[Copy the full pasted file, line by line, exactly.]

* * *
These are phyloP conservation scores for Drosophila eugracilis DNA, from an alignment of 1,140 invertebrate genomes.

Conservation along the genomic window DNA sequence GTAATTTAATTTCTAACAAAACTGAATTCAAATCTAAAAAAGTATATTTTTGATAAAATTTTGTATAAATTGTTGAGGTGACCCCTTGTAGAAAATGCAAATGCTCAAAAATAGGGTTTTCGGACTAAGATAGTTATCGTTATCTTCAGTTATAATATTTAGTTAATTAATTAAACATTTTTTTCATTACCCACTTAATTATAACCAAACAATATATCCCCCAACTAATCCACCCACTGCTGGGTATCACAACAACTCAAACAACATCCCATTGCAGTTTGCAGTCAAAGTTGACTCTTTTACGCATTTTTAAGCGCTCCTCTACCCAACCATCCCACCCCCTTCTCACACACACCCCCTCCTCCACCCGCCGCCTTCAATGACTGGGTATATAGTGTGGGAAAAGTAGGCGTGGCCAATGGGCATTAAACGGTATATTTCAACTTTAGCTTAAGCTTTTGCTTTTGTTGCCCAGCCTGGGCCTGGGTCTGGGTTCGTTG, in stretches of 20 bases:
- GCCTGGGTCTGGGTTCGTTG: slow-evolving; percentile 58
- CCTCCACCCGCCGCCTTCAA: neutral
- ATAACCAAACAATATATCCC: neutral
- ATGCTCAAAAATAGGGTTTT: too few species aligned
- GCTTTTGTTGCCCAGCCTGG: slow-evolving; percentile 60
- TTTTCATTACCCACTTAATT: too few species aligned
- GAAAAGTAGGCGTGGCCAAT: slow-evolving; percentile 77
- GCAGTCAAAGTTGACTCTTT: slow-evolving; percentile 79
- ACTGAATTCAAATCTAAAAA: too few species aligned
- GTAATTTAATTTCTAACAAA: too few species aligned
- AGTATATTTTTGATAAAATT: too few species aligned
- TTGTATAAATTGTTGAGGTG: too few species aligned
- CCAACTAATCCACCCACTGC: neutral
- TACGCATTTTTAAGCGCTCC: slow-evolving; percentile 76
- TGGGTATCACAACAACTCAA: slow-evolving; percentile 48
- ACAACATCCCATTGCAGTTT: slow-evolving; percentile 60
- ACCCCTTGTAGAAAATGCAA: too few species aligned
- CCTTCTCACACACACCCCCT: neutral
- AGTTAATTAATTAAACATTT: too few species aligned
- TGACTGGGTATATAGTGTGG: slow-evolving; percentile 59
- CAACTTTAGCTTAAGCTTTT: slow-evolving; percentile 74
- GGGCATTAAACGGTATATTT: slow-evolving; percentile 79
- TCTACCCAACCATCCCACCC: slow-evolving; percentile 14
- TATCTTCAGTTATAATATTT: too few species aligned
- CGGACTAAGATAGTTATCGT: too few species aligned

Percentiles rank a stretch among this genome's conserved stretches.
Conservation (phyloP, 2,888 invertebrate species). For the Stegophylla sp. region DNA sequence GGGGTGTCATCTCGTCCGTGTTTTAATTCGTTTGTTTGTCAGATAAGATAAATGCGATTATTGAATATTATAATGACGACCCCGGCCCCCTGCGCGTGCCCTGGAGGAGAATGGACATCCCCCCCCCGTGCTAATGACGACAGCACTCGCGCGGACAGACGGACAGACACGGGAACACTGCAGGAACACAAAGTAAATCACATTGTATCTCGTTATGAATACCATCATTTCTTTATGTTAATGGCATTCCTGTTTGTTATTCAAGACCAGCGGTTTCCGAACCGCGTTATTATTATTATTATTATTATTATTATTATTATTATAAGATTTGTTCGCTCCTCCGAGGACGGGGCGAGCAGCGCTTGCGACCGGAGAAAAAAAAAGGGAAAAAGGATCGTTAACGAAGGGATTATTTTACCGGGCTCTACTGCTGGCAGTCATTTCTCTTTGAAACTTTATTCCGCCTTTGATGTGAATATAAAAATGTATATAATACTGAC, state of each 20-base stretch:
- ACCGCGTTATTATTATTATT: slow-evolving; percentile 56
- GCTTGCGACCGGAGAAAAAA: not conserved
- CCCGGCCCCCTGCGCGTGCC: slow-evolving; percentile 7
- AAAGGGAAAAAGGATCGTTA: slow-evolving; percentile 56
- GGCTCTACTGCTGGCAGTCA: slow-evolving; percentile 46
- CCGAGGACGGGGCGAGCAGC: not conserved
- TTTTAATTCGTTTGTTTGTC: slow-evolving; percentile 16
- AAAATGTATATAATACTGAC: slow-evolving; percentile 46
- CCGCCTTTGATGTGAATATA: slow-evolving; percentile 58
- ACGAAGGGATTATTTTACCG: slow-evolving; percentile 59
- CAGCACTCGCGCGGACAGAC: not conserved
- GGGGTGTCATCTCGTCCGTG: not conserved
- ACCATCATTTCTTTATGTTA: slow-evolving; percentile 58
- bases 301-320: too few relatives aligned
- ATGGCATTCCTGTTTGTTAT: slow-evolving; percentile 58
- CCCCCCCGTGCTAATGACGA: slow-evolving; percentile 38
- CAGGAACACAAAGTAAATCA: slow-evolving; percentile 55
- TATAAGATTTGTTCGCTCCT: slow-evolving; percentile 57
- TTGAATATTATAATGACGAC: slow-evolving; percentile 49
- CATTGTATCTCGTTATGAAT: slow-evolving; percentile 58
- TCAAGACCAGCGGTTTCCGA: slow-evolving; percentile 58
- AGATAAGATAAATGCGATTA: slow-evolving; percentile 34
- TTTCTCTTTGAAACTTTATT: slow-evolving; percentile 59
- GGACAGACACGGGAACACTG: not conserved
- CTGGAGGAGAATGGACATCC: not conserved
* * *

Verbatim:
These are phyloP conservation scores for Drosophila eugracilis DNA, from an alignment of 1,140 invertebrate genomes.

Conservation along the genomic window DNA sequence GTAATTTAATTTCTAACAAAACTGAATTCAAATCTAAAAAAGTATATTTTTGATAAAATTTTGTATAAATTGTTGAGGTGACCCCTTGTAGAAAATGCAAATGCTCAAAAATAGGGTTTTCGGACTAAGATAGTTATCGTTATCTTCAGTTATAATATTTAGTTAATTAATTAAACATTTTTTTCATTACCCACTTAATTATAACCAAACAATATATCCCCCAACTAATCCACCCACTGCTGGGTATCACAACAACTCAAACAACATCCCATTGCAGTTTGCAGTCAAAGTTGACTCTTTTACGCATTTTTAAGCGCTCCTCTACCCAACCATCCCACCCCCTTCTCACACACACCCCCTCCTCCACCCGCCGCCTTCAATGACTGGGTATATAGTGTGGGAAAAGTAGGCGTGGCCAATGGGCATTAAACGGTATATTTCAACTTTAGCTTAAGCTTTTGCTTTTGTTGCCCAGCCTGGGCCTGGGTCTGGGTTCGTTG, in stretches of 20 bases:
- GCCTGGGTCTGGGTTCGTTG: slow-evolving; percentile 58
- CCTCCACCCGCCGCCTTCAA: neutral
- ATAACCAAACAATATATCCC: neutral
- ATGCTCAAAAATAGGGTTTT: too few species aligned
- GCTTTTGTTGCCCAGCCTGG: slow-evolving; percentile 60
- TTTTCATTACCCACTTAATT: too few species aligned
- GAAAAGTAGGCGTGGCCAAT: slow-evolving; percentile 77
- GCAGTCAAAGTTGACTCTTT: slow-evolving; percentile 79
- ACTGAATTCAAATCTAAAAA: too few species aligned
- GTAATTTAATTTCTAACAAA: too few species aligned
- AGTATATTTTTGATAAAATT: too few species aligned
- TTGTATAAATTGTTGAGGTG: too few species aligned
- CCAACTAATCCACCCACTGC: neutral
- TACGCATTTTTAAGCGCTCC: slow-evolving; percentile 76
- TGGGTATCACAACAACTCAA: slow-evolving; percentile 48
- ACAACATCCCATTGCAGTTT: slow-evolving; percentile 60
- ACCCCTTGTAGAAAATGCAA: too few species aligned
- CCTTCTCACACACACCCCCT: neutral
- AGTTAATTAATTAAACATTT: too few species aligned
- TGACTGGGTATATAGTGTGG: slow-evolving; percentile 59
- CAACTTTAGCTTAAGCTTTT: slow-evolving; percentile 74
- GGGCATTAAACGGTATATTT: slow-evolving; percentile 79
- TCTACCCAACCATCCCACCC: slow-evolving; percentile 14
- TATCTTCAGTTATAATATTT: too few species aligned
- CGGACTAAGATAGTTATCGT: too few species aligned

Percentiles rank a stretch among this genome's conserved stretches.
Conservation (phyloP, 2,888 invertebrate species). For the Stegophylla sp. region DNA sequence GGGGTGTCATCTCGTCCGTGTTTTAATTCGTTTGTTTGTCAGATAAGATAAATGCGATTATTGAATATTATAATGACGACCCCGGCCCCCTGCGCGTGCCCTGGAGGAGAATGGACATCCCCCCCCCGTGCTAATGACGACAGCACTCGCGCGGACAGACGGACAGACACGGGAACACTGCAGGAACACAAAGTAAATCACATTGTATCTCGTTATGAATACCATCATTTCTTTATGTTAATGGCATTCCTGTTTGTTATTCAAGACCAGCGGTTTCCGAACCGCGTTATTATTATTATTATTATTATTATTATTATTATTATAAGATTTGTTCGCTCCTCCGAGGACGGGGCGAGCAGCGCTTGCGACCGGAGAAAAAAAAAGGGAAAAAGGATCGTTAACGAAGGGATTATTTTACCGGGCTCTACTGCTGGCAGTCATTTCTCTTTGAAACTTTATTCCGCCTTTGATGTGAATATAAAAATGTATATAATACTGAC, state of each 20-base stretch:
- ACCGCGTTATTATTATTATT: slow-evolving; percentile 56
- GCTTGCGACCGGAGAAAAAA: not conserved
- CCCGGCCCCCTGCGCGTGCC: slow-evolving; percentile 7
- AAAGGGAAAAAGGATCGTTA: slow-evolving; percentile 56
- GGCTCTACTGCTGGCAGTCA: slow-evolving; percentile 46
- CCGAGGACGGGGCGAGCAGC: not conserved
- TTTTAATTCGTTTGTTTGTC: slow-evolving; percentile 16
- AAAATGTATATAATACTGAC: slow-evolving; percentile 46
- CCGCCTTTGATGTGAATATA: slow-evolving; percentile 58
- ACGAAGGGATTATTTTACCG: slow-evolving; percentile 59
- CAGCACTCGCGCGGACAGAC: not conserved
- GGGGTGTCATCTCGTCCGTG: not conserved
- ACCATCATTTCTTTATGTTA: slow-evolving; percentile 58
- bases 301-320: too few relatives aligned
- ATGGCATTCCTGTTTGTTAT: slow-evolving; percentile 58
- CCCCCCCGTGCTAATGACGA: slow-evolving; percentile 38
- CAGGAACACAAAGTAAATCA: slow-evolving; percentile 55
- TATAAGATTTGTTCGCTCCT: slow-evolving; percentile 57
- TTGAATATTATAATGACGAC: slow-evolving; percentile 49
- CATTGTATCTCGTTATGAAT: slow-evolving; percentile 58
- TCAAGACCAGCGGTTTCCGA: slow-evolving; percentile 58
- AGATAAGATAAATGCGATTA: slow-evolving; percentile 34
- TTTCTCTTTGAAACTTTATT: slow-evolving; percentile 59
- GGACAGACACGGGAACACTG: not conserved
- CTGGAGGAGAATGGACATCC: not conserved